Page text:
Examples of the water-miscible organic solvents include methanol, ethanol, propanol, tetrahydrofuran, acetone, methyl ethyl ketone, methyl isobutyl ketone, diethyl ether, and dioxane.

The amino-polymer at least contains structural units composed of a primary and/or a secondary amino group and a hydrocarbon group having 2 to 20 carbon atoms, preferably 2 to 15 carbon atoms, which may contain in addition to the active amino group, a nitrogen atom (N), an oxygen atom (O), a halogen atom (e.g., chlorine or bromine), or a sulfur atom (S) as a heteroatom. When there is a hetero atom, it may exist in various forms. For example, the nitrogen atom may exist in the form of a tertiary amino group or an ammonium salt group; the oxygen atom may exist in the form of an ether linkage, an ester linkage, a carbonyl linkage or a hydroxyl group; and the halogen atom may exist as a substituent for hydrogen.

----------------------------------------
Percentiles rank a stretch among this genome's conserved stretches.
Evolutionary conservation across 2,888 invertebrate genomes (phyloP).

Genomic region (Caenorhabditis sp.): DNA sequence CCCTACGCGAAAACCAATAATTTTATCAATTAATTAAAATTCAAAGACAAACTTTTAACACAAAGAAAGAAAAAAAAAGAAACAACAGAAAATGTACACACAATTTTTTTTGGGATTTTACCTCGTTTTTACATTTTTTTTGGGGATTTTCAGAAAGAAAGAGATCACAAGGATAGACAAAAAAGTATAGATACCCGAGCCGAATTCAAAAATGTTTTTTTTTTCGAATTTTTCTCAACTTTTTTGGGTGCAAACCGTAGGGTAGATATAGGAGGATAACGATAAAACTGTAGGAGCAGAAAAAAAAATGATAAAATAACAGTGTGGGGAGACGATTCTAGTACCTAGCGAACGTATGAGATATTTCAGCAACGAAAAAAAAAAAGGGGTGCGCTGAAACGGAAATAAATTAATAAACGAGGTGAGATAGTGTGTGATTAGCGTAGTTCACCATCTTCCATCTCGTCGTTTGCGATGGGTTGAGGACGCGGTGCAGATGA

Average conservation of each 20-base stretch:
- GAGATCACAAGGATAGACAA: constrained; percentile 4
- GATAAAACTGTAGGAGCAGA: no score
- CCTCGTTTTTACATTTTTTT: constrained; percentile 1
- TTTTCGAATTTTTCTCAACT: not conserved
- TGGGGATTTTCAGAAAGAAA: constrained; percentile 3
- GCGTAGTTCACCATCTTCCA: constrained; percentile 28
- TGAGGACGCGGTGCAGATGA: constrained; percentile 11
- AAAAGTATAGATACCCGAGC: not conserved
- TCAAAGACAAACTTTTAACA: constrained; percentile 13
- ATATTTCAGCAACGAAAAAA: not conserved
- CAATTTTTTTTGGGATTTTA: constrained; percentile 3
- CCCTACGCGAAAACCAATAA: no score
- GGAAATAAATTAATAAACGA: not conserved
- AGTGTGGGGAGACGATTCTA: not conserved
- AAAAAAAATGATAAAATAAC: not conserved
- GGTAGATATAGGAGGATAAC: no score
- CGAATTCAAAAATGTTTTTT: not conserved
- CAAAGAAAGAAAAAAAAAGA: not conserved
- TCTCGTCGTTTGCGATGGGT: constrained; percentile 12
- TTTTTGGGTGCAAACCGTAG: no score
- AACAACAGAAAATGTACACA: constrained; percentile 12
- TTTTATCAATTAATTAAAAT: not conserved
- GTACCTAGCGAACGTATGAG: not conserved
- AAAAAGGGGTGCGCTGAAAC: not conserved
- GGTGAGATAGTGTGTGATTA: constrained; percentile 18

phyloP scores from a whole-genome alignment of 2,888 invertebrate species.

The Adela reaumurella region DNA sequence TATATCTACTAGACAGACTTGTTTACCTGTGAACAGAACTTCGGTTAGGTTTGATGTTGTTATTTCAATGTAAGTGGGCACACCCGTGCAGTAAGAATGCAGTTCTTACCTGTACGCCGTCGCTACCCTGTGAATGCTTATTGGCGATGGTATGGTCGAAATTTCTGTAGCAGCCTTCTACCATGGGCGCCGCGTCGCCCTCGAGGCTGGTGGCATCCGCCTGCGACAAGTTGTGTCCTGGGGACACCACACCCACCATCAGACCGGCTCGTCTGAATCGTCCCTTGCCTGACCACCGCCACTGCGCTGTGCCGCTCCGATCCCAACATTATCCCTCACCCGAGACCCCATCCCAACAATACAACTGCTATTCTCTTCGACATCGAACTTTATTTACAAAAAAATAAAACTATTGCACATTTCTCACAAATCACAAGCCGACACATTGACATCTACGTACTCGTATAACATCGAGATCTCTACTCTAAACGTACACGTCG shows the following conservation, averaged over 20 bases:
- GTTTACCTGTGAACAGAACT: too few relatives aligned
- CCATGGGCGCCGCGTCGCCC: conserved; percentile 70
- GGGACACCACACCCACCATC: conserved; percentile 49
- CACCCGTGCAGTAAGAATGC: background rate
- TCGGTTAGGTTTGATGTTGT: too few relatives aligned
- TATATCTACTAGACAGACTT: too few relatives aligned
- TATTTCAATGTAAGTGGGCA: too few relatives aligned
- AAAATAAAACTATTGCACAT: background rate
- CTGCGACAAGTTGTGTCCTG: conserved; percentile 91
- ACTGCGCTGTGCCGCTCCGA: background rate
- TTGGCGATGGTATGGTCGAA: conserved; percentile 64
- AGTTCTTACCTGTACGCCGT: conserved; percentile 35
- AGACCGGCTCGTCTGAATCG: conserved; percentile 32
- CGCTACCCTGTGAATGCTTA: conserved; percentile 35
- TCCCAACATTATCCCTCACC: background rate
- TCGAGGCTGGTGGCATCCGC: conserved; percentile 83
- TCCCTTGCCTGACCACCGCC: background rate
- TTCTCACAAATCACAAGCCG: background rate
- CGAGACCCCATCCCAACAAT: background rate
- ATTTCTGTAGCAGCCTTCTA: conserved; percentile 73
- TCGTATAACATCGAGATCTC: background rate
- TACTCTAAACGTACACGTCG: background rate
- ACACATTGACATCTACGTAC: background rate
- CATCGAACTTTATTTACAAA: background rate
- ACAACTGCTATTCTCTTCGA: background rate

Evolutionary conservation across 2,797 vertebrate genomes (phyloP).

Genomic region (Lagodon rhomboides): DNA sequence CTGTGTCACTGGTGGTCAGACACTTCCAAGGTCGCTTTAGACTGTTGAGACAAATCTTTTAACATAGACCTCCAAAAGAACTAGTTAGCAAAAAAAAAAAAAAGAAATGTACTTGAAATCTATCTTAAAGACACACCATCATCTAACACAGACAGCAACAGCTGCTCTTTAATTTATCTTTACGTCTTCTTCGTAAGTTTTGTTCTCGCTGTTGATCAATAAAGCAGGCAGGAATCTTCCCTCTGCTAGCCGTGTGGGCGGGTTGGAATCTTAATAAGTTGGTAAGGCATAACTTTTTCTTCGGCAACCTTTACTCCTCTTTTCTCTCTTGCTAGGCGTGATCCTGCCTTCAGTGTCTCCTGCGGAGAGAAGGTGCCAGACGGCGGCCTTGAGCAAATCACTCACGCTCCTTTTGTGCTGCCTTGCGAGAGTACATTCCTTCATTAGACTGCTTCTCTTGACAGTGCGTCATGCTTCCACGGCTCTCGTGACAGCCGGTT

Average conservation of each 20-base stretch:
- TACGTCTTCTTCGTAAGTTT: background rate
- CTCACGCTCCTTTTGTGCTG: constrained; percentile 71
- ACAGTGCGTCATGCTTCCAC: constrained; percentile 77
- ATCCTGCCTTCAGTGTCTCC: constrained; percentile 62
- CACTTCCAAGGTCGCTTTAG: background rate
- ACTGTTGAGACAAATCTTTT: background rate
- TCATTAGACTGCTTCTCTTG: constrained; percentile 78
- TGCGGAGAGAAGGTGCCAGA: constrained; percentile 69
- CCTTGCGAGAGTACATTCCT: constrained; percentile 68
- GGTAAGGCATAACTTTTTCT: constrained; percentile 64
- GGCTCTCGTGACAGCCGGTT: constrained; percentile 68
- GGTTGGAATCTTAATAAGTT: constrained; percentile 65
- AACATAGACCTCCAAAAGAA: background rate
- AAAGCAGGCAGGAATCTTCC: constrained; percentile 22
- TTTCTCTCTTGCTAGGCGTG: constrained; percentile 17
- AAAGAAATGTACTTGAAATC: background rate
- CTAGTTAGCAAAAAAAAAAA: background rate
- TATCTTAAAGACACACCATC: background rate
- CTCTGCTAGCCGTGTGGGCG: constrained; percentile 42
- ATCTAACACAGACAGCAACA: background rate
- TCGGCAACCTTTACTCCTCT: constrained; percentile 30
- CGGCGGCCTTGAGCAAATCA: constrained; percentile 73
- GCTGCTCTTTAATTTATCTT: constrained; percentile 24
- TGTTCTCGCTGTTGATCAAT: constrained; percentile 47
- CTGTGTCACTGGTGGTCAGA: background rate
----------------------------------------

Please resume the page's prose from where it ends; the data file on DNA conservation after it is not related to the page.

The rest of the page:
Examples of preferred structural units are those of the following general formula (IV), (V), (VI), and (VII). ##STR14## wherein Z1 represents a direct bond, --O--, ##STR15## R23 represents a hydrogen atom or a methyl group; when Z1 is ##STR16## R24 represents a hydrogen atom, and when Z1 represents a direct bond or --O--, R24 represents the group --Z2 --R26 ; R25 represents an alkyl group having 1 to 5 carbon atoms; Z2 represents a direct bond, --O--, ##STR17## R26 represents the group --NHR27, --R28 --NHR29 ; R27 and R29 represent an alkyl group having 1 to 5 carbon atoms; and R28 represents a divalent aliphatic group (e.g., alkylene group) having 1 to 5 carbon atoms which may contain an oxygen atom. ##STR18## wherein Z3 represents a direct bond or --O--. ##STR19## wherein R30 represents a halogen atom or the group --NHR32 ; R31 represents the group --NHR32 ; and R32 represents a hydrogen atom or an alkyl group having 1 to 5 carbon atoms. ##STR20## wherein R33 and R34, independently from each other, represent a hydrogen atom or a methyl group, and Z4 represents a direct bond or --SO2 --.